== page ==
With Steven Matz suffering a flexor tendon strain and Seth Lugo suffering a partially torn UCL, the Mets deep pitching staff is suddenly no more. Teams rarely if ever go through a season using just five starters, so this is very concerning. Even assuming good health, it is impractical to think the Mets will be that team especially with Zack Wheeler being limited to around 125 innings this season. With that in mind, the Mets are likely going to have to go deeper into the pitching ranks at some point this season. Here are the current Mets internal options on that front:
RHP Rafael Montero
2016 Stats: 0-1, 8.05 ERA, 9 G, 3 GS, 19.0 IP, 2.053 WHIP, 9.5 K/9
It’s amazing how the Mets keep getting back to the point where they are going to have to rely on Montero to contribute in some fashion. Frankly, its more amazing that he’s still a Met after failing to capitalize on all the opportunities he’s been given. The talent is there, and it has been tantalizing. However, he hasn’t trusted it in the big leagues leading to him walking batters and giving up hits.
He seemed better during Spring Training, actually winning a spot on the Opening Day roster. We’ve been fooled before, but maybe this is a new Montero. Whether we like it or not, we may soon find out.
LHP Sean Gilmartin
2016 Stats: 0-1, 7.13 ERA, 14 G, GS, 17.2 IP, 1.585 WHIP, 5.6 K/9
When the Mets needed to make a roster move to help make room for Jerry Blevins on the 40 man roster, Gilmartin and Montero were eyed as potential cuts due to their struggles last season. With the Mets finding a taker for Gabriel Ynoa, Gilmartin got another chance. It’s also another chance to find out what he is exactly. In 2015, he was good as the long man out of the bullpen.
In 2016, Gilmartin jumped out of the gate great in Las Vegas going 2-1 with a 1.66 ERA and a 1.06 WHIP in April. From there, the Mets messed with his arm a bit. On multiple occasions, he was put on the red eye and asked to make a relief appearance with less than full rest after a start. Eventually, he had shoulder issues, and his season fell apart. We will see if the Mets are more judicious in their use of him this year. We may also find out which version of Gilmartin is the real version.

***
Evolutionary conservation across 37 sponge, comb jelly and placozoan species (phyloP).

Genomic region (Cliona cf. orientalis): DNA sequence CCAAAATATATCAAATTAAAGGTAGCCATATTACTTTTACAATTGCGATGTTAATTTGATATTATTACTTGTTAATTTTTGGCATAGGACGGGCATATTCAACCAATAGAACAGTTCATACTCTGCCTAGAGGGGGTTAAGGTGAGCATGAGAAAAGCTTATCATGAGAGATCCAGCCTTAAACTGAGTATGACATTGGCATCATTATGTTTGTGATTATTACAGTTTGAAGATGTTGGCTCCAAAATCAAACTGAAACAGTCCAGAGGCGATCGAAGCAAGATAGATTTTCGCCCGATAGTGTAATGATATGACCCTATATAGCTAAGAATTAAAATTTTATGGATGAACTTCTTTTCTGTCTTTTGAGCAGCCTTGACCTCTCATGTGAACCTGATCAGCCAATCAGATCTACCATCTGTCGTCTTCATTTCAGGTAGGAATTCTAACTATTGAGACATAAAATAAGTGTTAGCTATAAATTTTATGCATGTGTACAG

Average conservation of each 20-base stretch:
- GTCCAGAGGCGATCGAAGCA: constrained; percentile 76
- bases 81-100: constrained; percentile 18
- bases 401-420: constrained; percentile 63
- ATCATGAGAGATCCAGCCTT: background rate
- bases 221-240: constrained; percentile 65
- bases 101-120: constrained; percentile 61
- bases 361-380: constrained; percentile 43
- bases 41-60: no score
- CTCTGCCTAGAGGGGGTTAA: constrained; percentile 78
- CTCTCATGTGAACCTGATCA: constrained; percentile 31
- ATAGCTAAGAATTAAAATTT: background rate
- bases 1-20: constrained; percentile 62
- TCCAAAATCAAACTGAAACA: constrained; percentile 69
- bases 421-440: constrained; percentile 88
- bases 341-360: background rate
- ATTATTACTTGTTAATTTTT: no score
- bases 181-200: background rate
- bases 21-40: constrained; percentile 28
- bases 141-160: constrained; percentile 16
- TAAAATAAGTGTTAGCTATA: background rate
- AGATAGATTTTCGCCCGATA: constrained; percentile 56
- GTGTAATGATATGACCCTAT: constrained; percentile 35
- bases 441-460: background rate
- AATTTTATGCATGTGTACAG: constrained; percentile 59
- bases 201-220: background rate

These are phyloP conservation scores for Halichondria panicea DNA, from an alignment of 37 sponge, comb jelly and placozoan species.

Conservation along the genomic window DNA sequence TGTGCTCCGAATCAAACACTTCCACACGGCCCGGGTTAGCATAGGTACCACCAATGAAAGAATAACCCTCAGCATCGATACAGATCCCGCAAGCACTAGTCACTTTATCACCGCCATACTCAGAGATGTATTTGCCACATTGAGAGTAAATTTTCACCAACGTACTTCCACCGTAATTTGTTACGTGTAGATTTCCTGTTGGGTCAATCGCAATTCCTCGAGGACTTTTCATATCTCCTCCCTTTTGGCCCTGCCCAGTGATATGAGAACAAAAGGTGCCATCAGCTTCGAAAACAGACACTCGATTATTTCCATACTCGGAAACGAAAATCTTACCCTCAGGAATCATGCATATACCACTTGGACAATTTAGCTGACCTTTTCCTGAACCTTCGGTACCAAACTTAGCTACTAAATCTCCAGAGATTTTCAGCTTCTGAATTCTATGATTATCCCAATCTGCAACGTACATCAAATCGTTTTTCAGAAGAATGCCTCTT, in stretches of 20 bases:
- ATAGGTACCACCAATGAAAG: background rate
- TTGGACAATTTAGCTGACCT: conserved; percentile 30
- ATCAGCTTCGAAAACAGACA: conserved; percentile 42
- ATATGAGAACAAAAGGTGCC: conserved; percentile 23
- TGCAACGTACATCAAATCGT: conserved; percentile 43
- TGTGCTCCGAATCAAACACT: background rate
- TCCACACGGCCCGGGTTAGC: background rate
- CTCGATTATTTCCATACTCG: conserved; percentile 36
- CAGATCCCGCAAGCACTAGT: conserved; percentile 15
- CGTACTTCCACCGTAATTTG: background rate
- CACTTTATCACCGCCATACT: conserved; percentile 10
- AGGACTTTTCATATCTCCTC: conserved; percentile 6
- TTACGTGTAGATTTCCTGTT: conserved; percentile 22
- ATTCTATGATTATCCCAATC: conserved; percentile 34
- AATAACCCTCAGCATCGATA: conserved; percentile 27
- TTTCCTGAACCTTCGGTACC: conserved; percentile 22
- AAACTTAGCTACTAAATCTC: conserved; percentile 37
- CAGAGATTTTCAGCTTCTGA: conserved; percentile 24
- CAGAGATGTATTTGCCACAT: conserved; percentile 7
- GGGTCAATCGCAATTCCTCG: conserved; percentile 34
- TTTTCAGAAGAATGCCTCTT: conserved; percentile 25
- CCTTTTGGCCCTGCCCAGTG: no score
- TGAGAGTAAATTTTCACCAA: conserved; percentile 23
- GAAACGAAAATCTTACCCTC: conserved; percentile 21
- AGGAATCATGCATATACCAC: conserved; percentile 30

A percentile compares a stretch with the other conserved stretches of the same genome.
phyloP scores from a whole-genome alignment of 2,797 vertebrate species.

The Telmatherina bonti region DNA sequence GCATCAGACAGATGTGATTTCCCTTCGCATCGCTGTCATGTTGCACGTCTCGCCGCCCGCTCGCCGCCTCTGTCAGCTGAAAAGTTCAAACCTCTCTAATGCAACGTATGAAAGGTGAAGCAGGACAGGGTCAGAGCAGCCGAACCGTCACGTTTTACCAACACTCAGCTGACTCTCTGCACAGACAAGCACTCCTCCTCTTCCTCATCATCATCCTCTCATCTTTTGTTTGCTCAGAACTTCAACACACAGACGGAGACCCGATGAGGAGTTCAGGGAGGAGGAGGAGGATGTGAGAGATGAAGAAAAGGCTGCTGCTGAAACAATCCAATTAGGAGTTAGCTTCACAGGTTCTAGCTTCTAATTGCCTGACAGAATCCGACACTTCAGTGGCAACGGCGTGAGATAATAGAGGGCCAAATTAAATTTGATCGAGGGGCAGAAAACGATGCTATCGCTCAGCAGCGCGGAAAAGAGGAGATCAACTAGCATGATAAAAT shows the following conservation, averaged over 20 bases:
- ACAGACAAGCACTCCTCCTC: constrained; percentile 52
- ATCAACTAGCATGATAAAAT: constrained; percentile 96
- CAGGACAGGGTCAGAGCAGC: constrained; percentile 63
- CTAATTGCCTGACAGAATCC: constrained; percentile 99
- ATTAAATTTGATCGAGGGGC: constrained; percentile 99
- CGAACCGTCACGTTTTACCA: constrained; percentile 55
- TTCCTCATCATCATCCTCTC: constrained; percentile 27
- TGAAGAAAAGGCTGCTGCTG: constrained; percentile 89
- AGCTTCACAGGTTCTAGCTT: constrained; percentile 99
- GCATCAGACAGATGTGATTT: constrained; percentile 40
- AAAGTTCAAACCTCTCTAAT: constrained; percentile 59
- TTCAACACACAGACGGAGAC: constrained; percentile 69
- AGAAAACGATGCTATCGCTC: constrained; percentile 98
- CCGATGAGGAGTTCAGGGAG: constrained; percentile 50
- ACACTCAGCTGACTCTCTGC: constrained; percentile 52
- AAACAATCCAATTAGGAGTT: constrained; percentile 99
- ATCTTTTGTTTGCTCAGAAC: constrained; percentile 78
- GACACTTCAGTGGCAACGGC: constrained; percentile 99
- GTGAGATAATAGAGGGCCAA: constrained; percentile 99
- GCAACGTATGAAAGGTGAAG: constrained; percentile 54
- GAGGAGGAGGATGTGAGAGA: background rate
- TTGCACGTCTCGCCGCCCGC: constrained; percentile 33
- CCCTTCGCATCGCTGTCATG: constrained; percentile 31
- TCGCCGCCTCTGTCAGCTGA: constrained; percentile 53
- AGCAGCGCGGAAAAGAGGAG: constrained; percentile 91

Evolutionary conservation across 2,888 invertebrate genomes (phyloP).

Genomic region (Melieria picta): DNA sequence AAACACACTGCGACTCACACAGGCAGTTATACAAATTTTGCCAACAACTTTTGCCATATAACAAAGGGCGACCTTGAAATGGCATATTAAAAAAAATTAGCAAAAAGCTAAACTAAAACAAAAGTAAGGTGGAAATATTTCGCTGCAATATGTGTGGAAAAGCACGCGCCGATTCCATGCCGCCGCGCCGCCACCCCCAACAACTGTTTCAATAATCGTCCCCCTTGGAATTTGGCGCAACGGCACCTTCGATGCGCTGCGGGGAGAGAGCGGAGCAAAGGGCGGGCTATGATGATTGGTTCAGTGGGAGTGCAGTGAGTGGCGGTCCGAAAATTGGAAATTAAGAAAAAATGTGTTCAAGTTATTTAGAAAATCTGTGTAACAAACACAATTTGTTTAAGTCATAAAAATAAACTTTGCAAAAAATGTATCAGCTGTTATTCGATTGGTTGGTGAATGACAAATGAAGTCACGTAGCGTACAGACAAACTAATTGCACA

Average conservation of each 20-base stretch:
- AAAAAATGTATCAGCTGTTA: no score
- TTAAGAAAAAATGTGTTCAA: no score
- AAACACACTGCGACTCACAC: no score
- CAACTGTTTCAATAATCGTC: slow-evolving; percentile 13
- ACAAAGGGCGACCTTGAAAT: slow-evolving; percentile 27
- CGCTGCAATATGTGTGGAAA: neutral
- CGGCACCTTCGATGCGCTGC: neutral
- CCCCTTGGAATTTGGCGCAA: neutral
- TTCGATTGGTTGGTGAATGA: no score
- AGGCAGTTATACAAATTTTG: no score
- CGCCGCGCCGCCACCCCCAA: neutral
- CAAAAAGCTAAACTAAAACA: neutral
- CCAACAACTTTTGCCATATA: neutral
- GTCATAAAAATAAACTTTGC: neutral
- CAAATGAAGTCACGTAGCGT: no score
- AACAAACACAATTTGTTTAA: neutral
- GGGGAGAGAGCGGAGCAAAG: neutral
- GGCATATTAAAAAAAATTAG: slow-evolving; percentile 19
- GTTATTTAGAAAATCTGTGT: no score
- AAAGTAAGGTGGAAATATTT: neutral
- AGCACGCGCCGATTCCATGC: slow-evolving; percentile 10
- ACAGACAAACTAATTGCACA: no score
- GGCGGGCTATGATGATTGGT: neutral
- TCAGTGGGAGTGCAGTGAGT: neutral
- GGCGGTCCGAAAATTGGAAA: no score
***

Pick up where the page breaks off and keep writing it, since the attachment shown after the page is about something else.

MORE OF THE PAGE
LHP Tom Gorzelanny
2016 Stats: 1-0, 21.00 ERA, 7 G, 3.0 IP, 3.000 WHIP, 12.0 K/9
It has been six years since Gorzelanny has been a part of a Major League rotation. As a starter, Gorzelanny is 37-47 with a 4.62 ERA, 1.474 WHIP, and a 7.0 K/9 in his 121 starts. Even worse, when Gorzelanny starts, batters hit .272/.345/.431 off him. Realistically speaking, he was brought in to compete for a job as a left-handed pitcher out of the bullpen. He lost that competition, and he should be nowhere near the Major League rotation.
LHP Adam Wilk
2016 MiLB Stats: 2-8, 3.61 ERA, 15 G, 15 GS, 87.1 IP, 1.122 WHIP, 5.77 K/9
The 29 year-old left-handed pitcher has thrown a total of 26.1 Major League innings in his professional career. The Mets invited him to Spring Training on the off chance that he could show some ability as a LOOGY out of the bullpen. More realistically speaking, Wilk was brought in as organizational depth as the Mets needed some arms to fill out their Triple-A rotation.
RHP Ricky Knapp
2016 MiLB Stats: 13-6, 2.69 ERA, 25 G, 24 GS, 163.2 IP, 1.143 WHIP, 6.3 K/9
MMN‘s 32nd ranked prospect is coming off a breakout year in the Mets farm system. The son of a coach has terrific and repeatable mechanics, and he knows how to pitch. Knapp is a true four-pitch pitcher with no true plus pitch and his fastball sits at 88-92 MPH. He typically pitches to contact, and he keeps the ball on the ground. Knapp threw the most complete games out of anyone in the Mets organization last year. Pitchers like him typically struggle in Las Vegas, but that doesn’t mean he couldn’t be looked upon as a contributor in 2017.
RHP Chris Flexen
2016 MiLB Stats: 10-9, 3.56 ERA, 25 G, 25 GS, 134.0 IP, 1.313 WHIP, 6.4 K/9
MMN’s 20th ranked prospect was added to the 40-man roster this past offseason to protect him from the Rule 5 Draft. He is a year and a half removed from Tommy John surgery, and he started to get stronger in the second half of last season. Flexen was sitting in the mid 90s with the ability to ramp up his fastball into the high 90s.
He has a promising curveball with a sharp late bite but needs to refine both his mechanics and his change-up. It is not likely Flexen has the same Double-A to the Majors path Robert Gsellman had last year as Flexen isn’t as polished, doesn’t have as good of stuff, and is coming off knee surgery to remove a bone chip from his knee.
Other names that will certainly be asked about but ultimately will be non-factors in the Mets rotation this year are Marcos Molina and Justin Dunn. This is Molina’s first full season since Tommy John surgery, and it is not likely the Mets will push him from St. Lucie all the way to the majors. With Dunn, he does not have the same injury concerns, but again, it is unlikely the Mets push him to the Major League rotation from his first year in the full season minor leagues.
Ultimately, when the time does arise that the Mets need a starter, it appears Montero will likely get the first shot with Gilmartin after him. Beyond that, the Mets will likely need to begin to make 40-man moves to either bring a Knapp onto the Major league roster, or add a veteran starter like Jake Peavy, who is still a free agent.
This is not the situation everyone thought the Mets would be in entering the season, but it is the one the Mets will likely be in at some point. The Mets just need to hope someone emerges for them like Gsellman and Lugo did last year.